Only Audacious Challenges Are Worth the Effort

For a challenge to be worthwhile, it must be bold. It must be audacious. You have to risk very real failure for a goal to be worthwhile. 

In the past, I have set goals for myself that I know with almost complete certainty that I will complete. One example is Strava, my favorite means of tracking my activity stats. On Strava, you can set a mileage goal for the year in your profile. In 2017, I set a goal of 2,000 miles. While I hadn’t reached the 2,000 mile mark in the previous two years, I chose 2,000 miles because I knew that if I didn’t reach that amount of mileage, I had had a poor year. I knew from experience that in order to have a halfways decent year of mountain biking, I had to ride a minimum of 2,000 miles.

Despite spending the first two months of the year on downhill skis, overcoming a hip injury, and losing the final two months of the year to knee surgery, I still soared past that 2,000-mile “goal.”

The bar was set so low, that I easily accomplished it without even trying.

Some people see this as a good way to set goals. If the bar is easily surpassed, that gives you a feeling of success and you’re likely to go way above and beyond. While perhaps there is some merit to this, that only means that the sense of achievement when the low bar is reached eventually gets labeled as “not important.” You know that hitting the low bar is pointless, meaningless.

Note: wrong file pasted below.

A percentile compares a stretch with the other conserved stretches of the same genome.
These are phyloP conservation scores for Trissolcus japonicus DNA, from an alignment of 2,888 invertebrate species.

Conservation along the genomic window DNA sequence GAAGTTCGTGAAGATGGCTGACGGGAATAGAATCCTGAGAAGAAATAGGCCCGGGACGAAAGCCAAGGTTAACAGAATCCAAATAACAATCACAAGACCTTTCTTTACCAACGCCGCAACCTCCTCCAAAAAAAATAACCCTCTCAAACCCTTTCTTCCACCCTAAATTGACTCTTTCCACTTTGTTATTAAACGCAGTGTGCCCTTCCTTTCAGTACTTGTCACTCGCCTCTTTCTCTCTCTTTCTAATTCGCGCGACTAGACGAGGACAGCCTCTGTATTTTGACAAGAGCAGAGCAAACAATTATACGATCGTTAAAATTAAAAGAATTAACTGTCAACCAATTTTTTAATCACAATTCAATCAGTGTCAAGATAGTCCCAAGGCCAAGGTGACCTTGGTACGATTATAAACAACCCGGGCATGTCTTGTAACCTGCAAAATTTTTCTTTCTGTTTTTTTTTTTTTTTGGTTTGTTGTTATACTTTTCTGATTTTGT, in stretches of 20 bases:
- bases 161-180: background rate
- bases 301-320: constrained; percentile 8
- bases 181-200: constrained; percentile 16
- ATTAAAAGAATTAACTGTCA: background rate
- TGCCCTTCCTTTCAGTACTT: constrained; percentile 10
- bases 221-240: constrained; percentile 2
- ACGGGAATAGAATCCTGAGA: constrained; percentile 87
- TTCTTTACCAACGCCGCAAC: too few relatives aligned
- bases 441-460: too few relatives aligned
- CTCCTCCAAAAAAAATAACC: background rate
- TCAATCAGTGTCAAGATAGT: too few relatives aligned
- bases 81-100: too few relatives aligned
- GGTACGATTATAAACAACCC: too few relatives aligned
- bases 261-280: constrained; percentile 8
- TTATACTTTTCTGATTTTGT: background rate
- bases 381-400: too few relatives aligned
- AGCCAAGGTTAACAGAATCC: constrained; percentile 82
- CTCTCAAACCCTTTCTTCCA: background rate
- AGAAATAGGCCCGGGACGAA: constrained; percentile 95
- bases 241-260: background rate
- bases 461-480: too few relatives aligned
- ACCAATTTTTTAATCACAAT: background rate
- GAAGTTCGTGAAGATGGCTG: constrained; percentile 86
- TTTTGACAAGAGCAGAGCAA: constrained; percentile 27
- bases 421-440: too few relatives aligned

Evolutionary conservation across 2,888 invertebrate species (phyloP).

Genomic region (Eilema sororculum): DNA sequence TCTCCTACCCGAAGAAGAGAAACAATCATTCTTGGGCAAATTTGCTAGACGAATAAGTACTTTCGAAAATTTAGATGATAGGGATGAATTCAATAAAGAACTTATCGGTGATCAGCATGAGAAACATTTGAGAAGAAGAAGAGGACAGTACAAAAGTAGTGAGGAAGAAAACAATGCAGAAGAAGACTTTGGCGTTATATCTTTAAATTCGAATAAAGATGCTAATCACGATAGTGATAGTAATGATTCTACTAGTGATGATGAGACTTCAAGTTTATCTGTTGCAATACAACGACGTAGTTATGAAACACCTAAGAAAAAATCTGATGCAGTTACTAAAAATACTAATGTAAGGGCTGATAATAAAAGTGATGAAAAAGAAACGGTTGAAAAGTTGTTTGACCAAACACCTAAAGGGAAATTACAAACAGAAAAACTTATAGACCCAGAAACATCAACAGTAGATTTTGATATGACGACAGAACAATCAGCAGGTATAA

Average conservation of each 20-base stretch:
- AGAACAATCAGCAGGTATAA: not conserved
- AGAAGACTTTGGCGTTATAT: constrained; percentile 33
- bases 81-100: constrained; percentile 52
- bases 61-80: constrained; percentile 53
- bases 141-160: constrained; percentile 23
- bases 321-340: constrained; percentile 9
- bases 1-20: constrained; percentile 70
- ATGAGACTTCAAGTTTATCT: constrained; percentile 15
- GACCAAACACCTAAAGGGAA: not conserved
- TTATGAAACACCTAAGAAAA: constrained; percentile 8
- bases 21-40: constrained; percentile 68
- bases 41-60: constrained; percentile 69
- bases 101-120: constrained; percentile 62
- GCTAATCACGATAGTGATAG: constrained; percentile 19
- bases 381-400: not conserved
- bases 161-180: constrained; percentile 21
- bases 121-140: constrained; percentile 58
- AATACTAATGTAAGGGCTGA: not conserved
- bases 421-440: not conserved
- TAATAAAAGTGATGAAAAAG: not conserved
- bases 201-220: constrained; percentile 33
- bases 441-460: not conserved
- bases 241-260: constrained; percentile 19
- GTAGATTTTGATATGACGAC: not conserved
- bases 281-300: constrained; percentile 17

On the other hand, if you choose an audacious goal, a goal that you can and probably will fail at, but a goal that is worthy of giving every ounce of effort that you have to achieve it—such a goal is worthy of the effort that you expend. Such a goal can (and will) motivate you to achieve more than you ever thought possible. 

In short, such a goal is worth it. Easy goals are not.

Set an audacious goal this year, and see what you can do!

Day 27